To a suspension of 7 (5.6 mmol, 2.0 g), sodium nitrite (112 mmol, 7.7 g), benzyltriethylammonium bromide (16.8 mmol, 4.5 g) in bromoform (30 mL) was dropwise added a solution of dichloroaceticacid (11.2 mmol, 1.4 g) at room temperature. Water (100 mL) was added and the solution was extracted using EtOAc (3 × 30 mL), washed with saturated brine (50 mL), dried over anhydrous Na2SO4, filtered and concentrated under reduced pressure to obtain the crude product which was purified by flash column chromatography (MeOH:CH2Cl2 = 1:50) and recrystallized from ethyl alcohol (EtOH) to afford the target compounds 8 (1.89 g). Yield: 80.1%. 1H NMR (400 MHz, DMSO) δ 8.59 (d, J = 8.4 Hz, 1H, Naph-H), 7.79–7.72 (m, 1H, Naph-H), 7.66 (dd, J = 14.0, 7.4 Hz, 2H, Naph-H), 7.44 (d, J = 7.6 Hz, 1H, Naph-H), 7.15 (d, J = 8.1 Hz, 1H, Naph-H), 4.07 (d, J = 3.9 Hz, 2H, CH2), 3.63 (s, 3H,CH3), 2.59–2.54 (m, 1H, CH), 1.15 (dd, J = 8.4, 2.0 Hz, 2H, CH2), 0.87 (d, J = 14.3 Hz, 2H, CH2). 13C NMR (100 MHz, DMSO) δ 168.77, 153.68, 143.69, 133.97, 132.05, 129.09, 128.63, 127.78, 127.32, 126.99, 125.66, 123.15, 122.18, 53.01, 34.05, 13.41, 7.83, 7.77. ESI–MS: m/z 418.5 [M+H]+. C18H16BrN3O2S (Exact Mass: 417.01).
Compound 8 (2.7 mmol, 1.14 g) was dissolved in THF (10 mL), then lithium hydroxide solution was added at 0 °C and the mixture was stirred at this temperature for 45 min. After removing the solvent, the residue was diluted with water (20 mL). Then the mixture was acidified to pH 2–3 with 2 N HCl to form precipitate and the formed solid was filtered, then recrystallized with ethyl acetate (EA) and dried at 55–60 °C under vacuum to give the target compound lesinurad (I). Yield: 90.0%. 1H NMR (400 MHz, DMSO) δ 8.58 (d, J = 8.4 Hz, 1H, Naph-H), 7.74 (t, J = 7.6 Hz, 1H, Naph-H), 7.67–7.63 (m, 2H, Naph-H), 7.44 (d, J = 7.6 Hz, 1H, Naph-H), 7.16 (d, J = 8.3 Hz, 1H, Naph-H), 3.98 (s, 2H, CH2), 2.59–2.53 (m, 1H, CH), 1.15 (dd, J = 8.4, 1.9 Hz, 2H, CH2), 0.89–0.85 (m, 2H, CH2). 13C NMR (100 MHz, DMSO) δ 169.44, 154.18, 143.61, 133.98, 131.76, 129.13, 128.58, 127.75, 127.30, 127.10, 125.64, 123.16, 122.24, 35.13, 13.41, 7.79, 7.77. ESI–MS: m/z 406.4 [M+H]+.C17H14BrN3O2S (Exact Mass: 403.00).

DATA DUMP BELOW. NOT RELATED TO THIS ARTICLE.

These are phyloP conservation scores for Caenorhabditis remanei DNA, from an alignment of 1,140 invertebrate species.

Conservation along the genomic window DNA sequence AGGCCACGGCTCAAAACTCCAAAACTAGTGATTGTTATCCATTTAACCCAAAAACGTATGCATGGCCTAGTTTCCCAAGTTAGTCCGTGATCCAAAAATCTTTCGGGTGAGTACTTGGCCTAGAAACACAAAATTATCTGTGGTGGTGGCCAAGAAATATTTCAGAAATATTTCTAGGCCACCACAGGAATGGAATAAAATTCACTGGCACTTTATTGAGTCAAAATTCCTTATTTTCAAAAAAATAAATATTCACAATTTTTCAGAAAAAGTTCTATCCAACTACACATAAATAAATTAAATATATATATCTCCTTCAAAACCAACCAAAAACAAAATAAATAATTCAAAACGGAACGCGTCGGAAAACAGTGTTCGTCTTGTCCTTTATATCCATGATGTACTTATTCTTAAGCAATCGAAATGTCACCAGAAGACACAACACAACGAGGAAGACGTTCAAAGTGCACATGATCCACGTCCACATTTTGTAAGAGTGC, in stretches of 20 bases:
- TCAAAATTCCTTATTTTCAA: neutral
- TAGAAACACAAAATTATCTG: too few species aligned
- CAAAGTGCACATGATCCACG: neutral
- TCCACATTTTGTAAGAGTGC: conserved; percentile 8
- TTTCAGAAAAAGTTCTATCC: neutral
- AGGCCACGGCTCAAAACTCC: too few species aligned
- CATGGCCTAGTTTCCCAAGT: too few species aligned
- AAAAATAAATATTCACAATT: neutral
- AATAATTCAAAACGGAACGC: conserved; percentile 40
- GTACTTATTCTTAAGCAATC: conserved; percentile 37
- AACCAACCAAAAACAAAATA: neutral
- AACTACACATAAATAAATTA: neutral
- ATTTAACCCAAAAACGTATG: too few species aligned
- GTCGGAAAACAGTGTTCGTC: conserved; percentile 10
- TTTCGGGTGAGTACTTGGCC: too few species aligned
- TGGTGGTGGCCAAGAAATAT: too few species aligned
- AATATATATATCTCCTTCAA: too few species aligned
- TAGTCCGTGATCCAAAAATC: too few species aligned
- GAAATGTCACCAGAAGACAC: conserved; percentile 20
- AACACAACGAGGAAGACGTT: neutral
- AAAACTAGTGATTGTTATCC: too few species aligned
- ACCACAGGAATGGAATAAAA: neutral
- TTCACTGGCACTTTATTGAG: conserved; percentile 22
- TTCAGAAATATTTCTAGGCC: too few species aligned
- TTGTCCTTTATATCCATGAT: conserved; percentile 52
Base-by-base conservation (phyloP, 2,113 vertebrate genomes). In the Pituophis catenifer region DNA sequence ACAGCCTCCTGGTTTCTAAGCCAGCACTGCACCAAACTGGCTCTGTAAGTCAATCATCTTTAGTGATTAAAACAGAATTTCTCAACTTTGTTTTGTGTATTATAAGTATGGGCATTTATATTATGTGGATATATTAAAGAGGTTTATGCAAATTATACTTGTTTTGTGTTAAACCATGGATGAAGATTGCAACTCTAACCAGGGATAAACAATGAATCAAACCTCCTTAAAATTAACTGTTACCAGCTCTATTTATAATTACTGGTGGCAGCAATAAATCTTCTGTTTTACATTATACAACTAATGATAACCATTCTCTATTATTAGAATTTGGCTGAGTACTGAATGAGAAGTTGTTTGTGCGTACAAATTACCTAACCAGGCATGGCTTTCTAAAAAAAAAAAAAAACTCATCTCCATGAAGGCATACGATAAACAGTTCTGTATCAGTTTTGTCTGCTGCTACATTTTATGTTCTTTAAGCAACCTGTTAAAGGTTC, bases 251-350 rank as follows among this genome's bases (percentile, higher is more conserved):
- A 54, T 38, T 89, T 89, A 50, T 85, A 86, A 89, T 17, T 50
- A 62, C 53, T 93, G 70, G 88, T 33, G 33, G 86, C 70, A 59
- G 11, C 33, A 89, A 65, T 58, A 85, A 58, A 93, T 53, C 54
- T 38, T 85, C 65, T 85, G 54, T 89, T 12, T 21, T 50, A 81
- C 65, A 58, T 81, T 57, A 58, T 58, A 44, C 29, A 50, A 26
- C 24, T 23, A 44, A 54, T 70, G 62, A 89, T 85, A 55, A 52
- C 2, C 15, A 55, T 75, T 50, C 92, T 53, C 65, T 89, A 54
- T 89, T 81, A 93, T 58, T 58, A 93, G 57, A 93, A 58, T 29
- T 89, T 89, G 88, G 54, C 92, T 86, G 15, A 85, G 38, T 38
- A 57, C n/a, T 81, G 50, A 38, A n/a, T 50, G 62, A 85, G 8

QM and TZ conceived and designed the study and also performed the experiments. QM wrote the paper. TZ, BH and DK reviewed and edited the manuscript. All authors read and approved the final manuscript.
Financial support from the National Natural Science Foundation of China (NSFC Nos. 81273354, 81573347), Key Project of NSFC for International Cooperation (Nos. 81420108027, 30910103908), Young Scholars Program of Shandong University (YSPSDU No. 2016WLJH32, to P.Z.), the Science and Technology Development Project of Shandong Province (Nos. 2014GSF118175, 2014GSF118012), Key research and development plan of Shandong Province (No. 2017CXGC1401) and Major Project of Science and Technology of Shandong Province (No. 2015ZDJS04001) is gratefully acknowledged.
The authors declare that they have no competing interests.
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Additional file 1. Copies of NMR and MS spectra.(5.2M, docx)
Electronic supplementary material
The online version of this article (doi:10.1186/s13065-017-0316-y) contains supplementary material, which is available to authorized users.
Qing Meng and Tong Zhao contributed equally to this work and should be considered co-first authors
Qing Meng, Email: moc.361@02202991gniqgnem.
Tong Zhao, Email: moc.qq@065287548.
Dongwei Kang, Email: moc.621@iewgnodgnak.
Boshi Huang, Email: firstname.lastname@example.org.
Peng Zhan, Email: moc.361@2891gnepnahz.
Xinyong Liu, Email: ne.ude.uds@lgnoynix.